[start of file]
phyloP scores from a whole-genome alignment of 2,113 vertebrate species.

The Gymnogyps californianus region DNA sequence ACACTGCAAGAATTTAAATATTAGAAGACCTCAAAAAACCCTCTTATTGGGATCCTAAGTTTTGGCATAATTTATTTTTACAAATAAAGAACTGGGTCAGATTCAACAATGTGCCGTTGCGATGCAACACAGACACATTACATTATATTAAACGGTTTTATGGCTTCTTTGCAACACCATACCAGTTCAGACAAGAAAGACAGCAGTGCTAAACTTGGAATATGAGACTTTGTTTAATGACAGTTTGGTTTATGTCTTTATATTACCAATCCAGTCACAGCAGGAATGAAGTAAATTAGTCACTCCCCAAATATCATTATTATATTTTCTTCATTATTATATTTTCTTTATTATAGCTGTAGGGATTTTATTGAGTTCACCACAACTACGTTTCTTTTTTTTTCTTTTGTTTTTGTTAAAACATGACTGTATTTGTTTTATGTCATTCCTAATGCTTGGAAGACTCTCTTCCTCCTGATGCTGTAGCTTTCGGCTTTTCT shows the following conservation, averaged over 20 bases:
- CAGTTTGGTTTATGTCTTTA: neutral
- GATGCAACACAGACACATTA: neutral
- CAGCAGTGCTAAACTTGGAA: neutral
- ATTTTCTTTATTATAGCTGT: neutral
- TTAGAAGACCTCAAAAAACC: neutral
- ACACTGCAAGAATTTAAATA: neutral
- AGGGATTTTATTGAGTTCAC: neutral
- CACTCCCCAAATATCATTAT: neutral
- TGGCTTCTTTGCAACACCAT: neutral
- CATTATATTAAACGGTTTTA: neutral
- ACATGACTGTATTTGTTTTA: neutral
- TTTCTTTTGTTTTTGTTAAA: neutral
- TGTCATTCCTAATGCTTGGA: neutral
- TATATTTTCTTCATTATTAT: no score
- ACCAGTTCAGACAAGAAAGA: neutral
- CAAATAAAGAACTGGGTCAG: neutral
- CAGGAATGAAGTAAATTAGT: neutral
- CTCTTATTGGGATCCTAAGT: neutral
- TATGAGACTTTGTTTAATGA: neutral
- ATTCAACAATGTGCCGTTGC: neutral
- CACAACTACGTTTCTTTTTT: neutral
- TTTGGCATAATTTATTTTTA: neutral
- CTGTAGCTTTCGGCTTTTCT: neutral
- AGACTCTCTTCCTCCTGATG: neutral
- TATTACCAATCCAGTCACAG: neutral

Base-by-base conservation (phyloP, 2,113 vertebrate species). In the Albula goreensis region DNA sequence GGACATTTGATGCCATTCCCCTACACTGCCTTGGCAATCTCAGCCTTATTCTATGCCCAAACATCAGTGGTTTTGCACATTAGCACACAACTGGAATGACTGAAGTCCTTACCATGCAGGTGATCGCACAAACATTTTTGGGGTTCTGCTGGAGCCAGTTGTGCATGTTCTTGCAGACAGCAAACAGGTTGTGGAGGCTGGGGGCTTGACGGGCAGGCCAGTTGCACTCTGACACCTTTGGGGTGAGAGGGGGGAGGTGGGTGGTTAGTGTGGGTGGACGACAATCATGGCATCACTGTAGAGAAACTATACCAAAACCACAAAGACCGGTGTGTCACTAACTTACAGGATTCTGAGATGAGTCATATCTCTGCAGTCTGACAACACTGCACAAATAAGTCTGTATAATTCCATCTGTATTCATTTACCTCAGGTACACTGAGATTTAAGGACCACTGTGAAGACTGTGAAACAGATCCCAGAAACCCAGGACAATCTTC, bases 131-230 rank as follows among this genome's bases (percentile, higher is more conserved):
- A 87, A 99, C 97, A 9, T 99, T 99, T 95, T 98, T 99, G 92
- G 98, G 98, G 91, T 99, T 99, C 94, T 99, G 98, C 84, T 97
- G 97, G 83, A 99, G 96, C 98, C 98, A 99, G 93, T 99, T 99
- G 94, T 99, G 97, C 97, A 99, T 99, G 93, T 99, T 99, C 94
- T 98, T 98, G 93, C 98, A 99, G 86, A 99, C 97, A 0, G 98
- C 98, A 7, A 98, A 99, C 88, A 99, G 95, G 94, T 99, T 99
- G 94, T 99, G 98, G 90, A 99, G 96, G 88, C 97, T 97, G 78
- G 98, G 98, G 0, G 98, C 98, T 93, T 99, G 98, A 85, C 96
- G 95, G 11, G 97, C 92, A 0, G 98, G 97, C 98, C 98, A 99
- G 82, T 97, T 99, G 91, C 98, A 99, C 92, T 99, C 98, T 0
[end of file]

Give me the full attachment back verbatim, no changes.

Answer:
phyloP scores from a whole-genome alignment of 2,113 vertebrate species.

The Gymnogyps californianus region DNA sequence ACACTGCAAGAATTTAAATATTAGAAGACCTCAAAAAACCCTCTTATTGGGATCCTAAGTTTTGGCATAATTTATTTTTACAAATAAAGAACTGGGTCAGATTCAACAATGTGCCGTTGCGATGCAACACAGACACATTACATTATATTAAACGGTTTTATGGCTTCTTTGCAACACCATACCAGTTCAGACAAGAAAGACAGCAGTGCTAAACTTGGAATATGAGACTTTGTTTAATGACAGTTTGGTTTATGTCTTTATATTACCAATCCAGTCACAGCAGGAATGAAGTAAATTAGTCACTCCCCAAATATCATTATTATATTTTCTTCATTATTATATTTTCTTTATTATAGCTGTAGGGATTTTATTGAGTTCACCACAACTACGTTTCTTTTTTTTTCTTTTGTTTTTGTTAAAACATGACTGTATTTGTTTTATGTCATTCCTAATGCTTGGAAGACTCTCTTCCTCCTGATGCTGTAGCTTTCGGCTTTTCT shows the following conservation, averaged over 20 bases:
- CAGTTTGGTTTATGTCTTTA: neutral
- GATGCAACACAGACACATTA: neutral
- CAGCAGTGCTAAACTTGGAA: neutral
- ATTTTCTTTATTATAGCTGT: neutral
- TTAGAAGACCTCAAAAAACC: neutral
- ACACTGCAAGAATTTAAATA: neutral
- AGGGATTTTATTGAGTTCAC: neutral
- CACTCCCCAAATATCATTAT: neutral
- TGGCTTCTTTGCAACACCAT: neutral
- CATTATATTAAACGGTTTTA: neutral
- ACATGACTGTATTTGTTTTA: neutral
- TTTCTTTTGTTTTTGTTAAA: neutral
- TGTCATTCCTAATGCTTGGA: neutral
- TATATTTTCTTCATTATTAT: no score
- ACCAGTTCAGACAAGAAAGA: neutral
- CAAATAAAGAACTGGGTCAG: neutral
- CAGGAATGAAGTAAATTAGT: neutral
- CTCTTATTGGGATCCTAAGT: neutral
- TATGAGACTTTGTTTAATGA: neutral
- ATTCAACAATGTGCCGTTGC: neutral
- CACAACTACGTTTCTTTTTT: neutral
- TTTGGCATAATTTATTTTTA: neutral
- CTGTAGCTTTCGGCTTTTCT: neutral
- AGACTCTCTTCCTCCTGATG: neutral
- TATTACCAATCCAGTCACAG: neutral

Base-by-base conservation (phyloP, 2,113 vertebrate species). In the Albula goreensis region DNA sequence GGACATTTGATGCCATTCCCCTACACTGCCTTGGCAATCTCAGCCTTATTCTATGCCCAAACATCAGTGGTTTTGCACATTAGCACACAACTGGAATGACTGAAGTCCTTACCATGCAGGTGATCGCACAAACATTTTTGGGGTTCTGCTGGAGCCAGTTGTGCATGTTCTTGCAGACAGCAAACAGGTTGTGGAGGCTGGGGGCTTGACGGGCAGGCCAGTTGCACTCTGACACCTTTGGGGTGAGAGGGGGGAGGTGGGTGGTTAGTGTGGGTGGACGACAATCATGGCATCACTGTAGAGAAACTATACCAAAACCACAAAGACCGGTGTGTCACTAACTTACAGGATTCTGAGATGAGTCATATCTCTGCAGTCTGACAACACTGCACAAATAAGTCTGTATAATTCCATCTGTATTCATTTACCTCAGGTACACTGAGATTTAAGGACCACTGTGAAGACTGTGAAACAGATCCCAGAAACCCAGGACAATCTTC, bases 131-230 rank as follows among this genome's bases (percentile, higher is more conserved):
- A 87, A 99, C 97, A 9, T 99, T 99, T 95, T 98, T 99, G 92
- G 98, G 98, G 91, T 99, T 99, C 94, T 99, G 98, C 84, T 97
- G 97, G 83, A 99, G 96, C 98, C 98, A 99, G 93, T 99, T 99
- G 94, T 99, G 97, C 97, A 99, T 99, G 93, T 99, T 99, C 94
- T 98, T 98, G 93, C 98, A 99, G 86, A 99, C 97, A 0, G 98
- C 98, A 7, A 98, A 99, C 88, A 99, G 95, G 94, T 99, T 99
- G 94, T 99, G 98, G 90, A 99, G 96, G 88, C 97, T 97, G 78
- G 98, G 98, G 0, G 98, C 98, T 93, T 99, G 98, A 85, C 96
- G 95, G 11, G 97, C 92, A 0, G 98, G 97, C 98, C 98, A 99
- G 82, T 97, T 99, G 91, C 98, A 99, C 92, T 99, C 98, T 0